When my Filipino sister-in-law opened my refrigerator and spotted my jar of pre-minced garlic, you would have thought I committed a crime by the look on her face. For those that don’t know, traditional Filipino food is all about that punchy garlic flavor. It’s a way of life.
She asked, “No fresh garlic?” in disbelief as she stood waiting by the open refrigerator door.
“No, I use this for convenience,” I quickly shot back as I grabbed the jar from the shelf, handing it to her with a reassuring smile.
Slightly hesitant and a little irritated, she took the jar from my hand, emptied scoopfuls of garlic into her pancit and prepared her beloved dish as usual. To her surprise, her favorite meal turned out as garlicky as ever. And shockingly, no one knew the difference!
So, when it comes to fresh versus pre-minced garlic, is it ever okay to use the jarred stuff? In this case, it was perfectly fine.
Fresh Garlic Vs. Pre-Minced Garlic
There’s no doubt that fresh garlic reigns king in the flavor department. But, it’s time-consuming to peel its irritatingly paper-thin shell, and mincing garlic can be a pain. Plus, the smell can linger on your fingers for what seems like forever. However, the flavor it adds to your dishes is unbeatable, especially when you’re trying to impress dinner guests.
On the other hand, pre-minced garlic offers up subtle hints of garlicky flavor but lacks the distinct and flavorful punch. This is where the debate comes in. Are you really going to substitute flavor for convenience?! Well, let’s talk about it.
A Case for Pre-Minced Garlic
In my opinion, it’s okay to use pre-minced garlic. But before you clutch your pearls, ask yourself if you use the following items; shredded bags of cheddar cheese, dried herbs, dry pasta, canned tomato sauce and canned bread crumbs. If you answered yes, the reason is probably because of the convenience of the ingredients.
Although these popular grocery store items may not the most flavorful in comparison to their fresher counterparts, we often include them in our grocery list to make meal prep less hectic. And, yeah, sometimes we may have the time to pretend to be Martha Stewart and go all out, but if you don’t have the time, it’s okay to take up some shortcuts.
When to Use Pre-Minced Garlic in Recipes
The short answer to this question is whenever you’d like, but there are some helpful tips to help you get the most out of your jarred garlic.
First, make sure you substitute about half a teaspoon for every fresh garlic clove. Additionally, jarred garlic is less robust than fresh garlic, so you can always get away with adding a little more, especially if you enjoy a more pronounced flavor. However, if garlic is going to be the main star in a recipe, you may want to opt for fresh cloves.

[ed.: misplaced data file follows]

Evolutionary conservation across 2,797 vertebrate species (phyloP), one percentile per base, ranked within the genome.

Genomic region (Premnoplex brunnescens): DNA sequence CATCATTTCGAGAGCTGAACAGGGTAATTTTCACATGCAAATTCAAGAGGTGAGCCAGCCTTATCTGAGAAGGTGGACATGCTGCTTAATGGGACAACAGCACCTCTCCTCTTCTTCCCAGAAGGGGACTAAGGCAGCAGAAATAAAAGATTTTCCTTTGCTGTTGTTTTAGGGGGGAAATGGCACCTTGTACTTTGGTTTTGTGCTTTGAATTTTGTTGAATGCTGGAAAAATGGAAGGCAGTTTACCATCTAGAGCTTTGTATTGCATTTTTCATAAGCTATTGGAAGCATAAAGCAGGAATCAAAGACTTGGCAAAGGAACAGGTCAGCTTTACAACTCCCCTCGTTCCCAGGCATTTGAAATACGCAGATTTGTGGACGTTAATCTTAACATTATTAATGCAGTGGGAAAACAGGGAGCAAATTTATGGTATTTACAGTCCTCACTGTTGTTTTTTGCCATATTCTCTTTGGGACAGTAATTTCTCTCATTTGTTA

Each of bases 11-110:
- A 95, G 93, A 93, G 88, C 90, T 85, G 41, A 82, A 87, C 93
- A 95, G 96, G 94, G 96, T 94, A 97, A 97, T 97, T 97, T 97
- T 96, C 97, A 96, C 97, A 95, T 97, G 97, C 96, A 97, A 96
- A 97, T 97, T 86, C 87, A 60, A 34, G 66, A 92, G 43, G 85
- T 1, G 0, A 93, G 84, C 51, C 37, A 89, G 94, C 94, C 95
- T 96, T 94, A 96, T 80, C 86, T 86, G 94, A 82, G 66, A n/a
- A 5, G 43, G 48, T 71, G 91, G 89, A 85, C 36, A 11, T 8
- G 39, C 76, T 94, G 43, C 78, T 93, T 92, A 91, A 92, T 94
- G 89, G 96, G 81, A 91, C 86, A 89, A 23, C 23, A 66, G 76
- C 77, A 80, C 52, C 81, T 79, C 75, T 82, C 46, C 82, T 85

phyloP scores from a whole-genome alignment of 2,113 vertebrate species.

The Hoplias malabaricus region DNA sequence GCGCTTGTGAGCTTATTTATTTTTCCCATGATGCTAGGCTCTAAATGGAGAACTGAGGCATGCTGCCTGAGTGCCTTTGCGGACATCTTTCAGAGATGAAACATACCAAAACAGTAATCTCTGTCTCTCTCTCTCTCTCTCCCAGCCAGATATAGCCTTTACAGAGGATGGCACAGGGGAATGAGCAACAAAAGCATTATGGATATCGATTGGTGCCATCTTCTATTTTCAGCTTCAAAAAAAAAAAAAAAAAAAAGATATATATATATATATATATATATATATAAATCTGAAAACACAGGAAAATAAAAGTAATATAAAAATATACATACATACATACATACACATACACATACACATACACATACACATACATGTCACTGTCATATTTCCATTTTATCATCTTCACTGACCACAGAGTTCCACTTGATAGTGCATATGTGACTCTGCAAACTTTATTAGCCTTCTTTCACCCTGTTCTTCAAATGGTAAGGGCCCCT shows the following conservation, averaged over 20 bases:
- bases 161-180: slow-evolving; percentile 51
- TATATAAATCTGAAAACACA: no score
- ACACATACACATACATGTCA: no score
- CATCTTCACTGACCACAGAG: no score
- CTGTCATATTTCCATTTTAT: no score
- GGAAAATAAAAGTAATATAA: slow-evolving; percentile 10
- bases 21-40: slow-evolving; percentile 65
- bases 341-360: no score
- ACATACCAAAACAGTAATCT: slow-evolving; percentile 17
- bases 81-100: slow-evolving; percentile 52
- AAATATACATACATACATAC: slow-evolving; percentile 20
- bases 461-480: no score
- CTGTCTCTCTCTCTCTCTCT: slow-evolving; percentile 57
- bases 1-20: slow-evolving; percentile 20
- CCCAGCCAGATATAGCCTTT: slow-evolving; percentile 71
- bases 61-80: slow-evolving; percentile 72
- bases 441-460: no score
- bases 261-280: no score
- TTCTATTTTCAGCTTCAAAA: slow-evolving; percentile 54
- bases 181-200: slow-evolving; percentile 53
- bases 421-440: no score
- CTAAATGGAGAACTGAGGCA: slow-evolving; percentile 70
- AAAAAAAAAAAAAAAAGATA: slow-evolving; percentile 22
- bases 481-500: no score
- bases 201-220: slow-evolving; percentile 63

Additional Perks Of The Jarred Stuff
One great perk of the jarred stuff is that it lasts forever. Pre-minced garlic can easily outlast fresh garlic any day, making it a kitchen staple!
Another perk is you’re helping minimize the amount of food waste when you opt for pre-minced garlic.
The FDA estimates that between 30 and 40% of food gets wasted, and that’s definitely true when it comes to fresh ingredients. Have you ever made a recipe that called for two or three cloves of fresh garlic? You go to the store, purchase a bundle of garlic, use the cloves needed and then the rest of the garlic sits in the fridge until it spoils and needs to be thrown out. But with jarred garlic, you can just scoop out what’s needed, twist the cap back on and save it for later.
Pre-minced garlic also can spice up a plethora of dishes. It blends so well into homemade soups, sauces, marinades and stir-fry. Additionally, it serves as a great alternative to garlic powder when making garlic bread or adding a little kick to roasted vegetables.
But remember, if garlic is going to be the star of a dish, then maybe opt for the fresh stuff, but that doesn’t automatically disqualify pre-minced garlic as a suitable candidate for everyday cooking. On the contrary, it’s an excellent idea to have this handy ingredient in your kitchen to mimic garlic’s signature taste.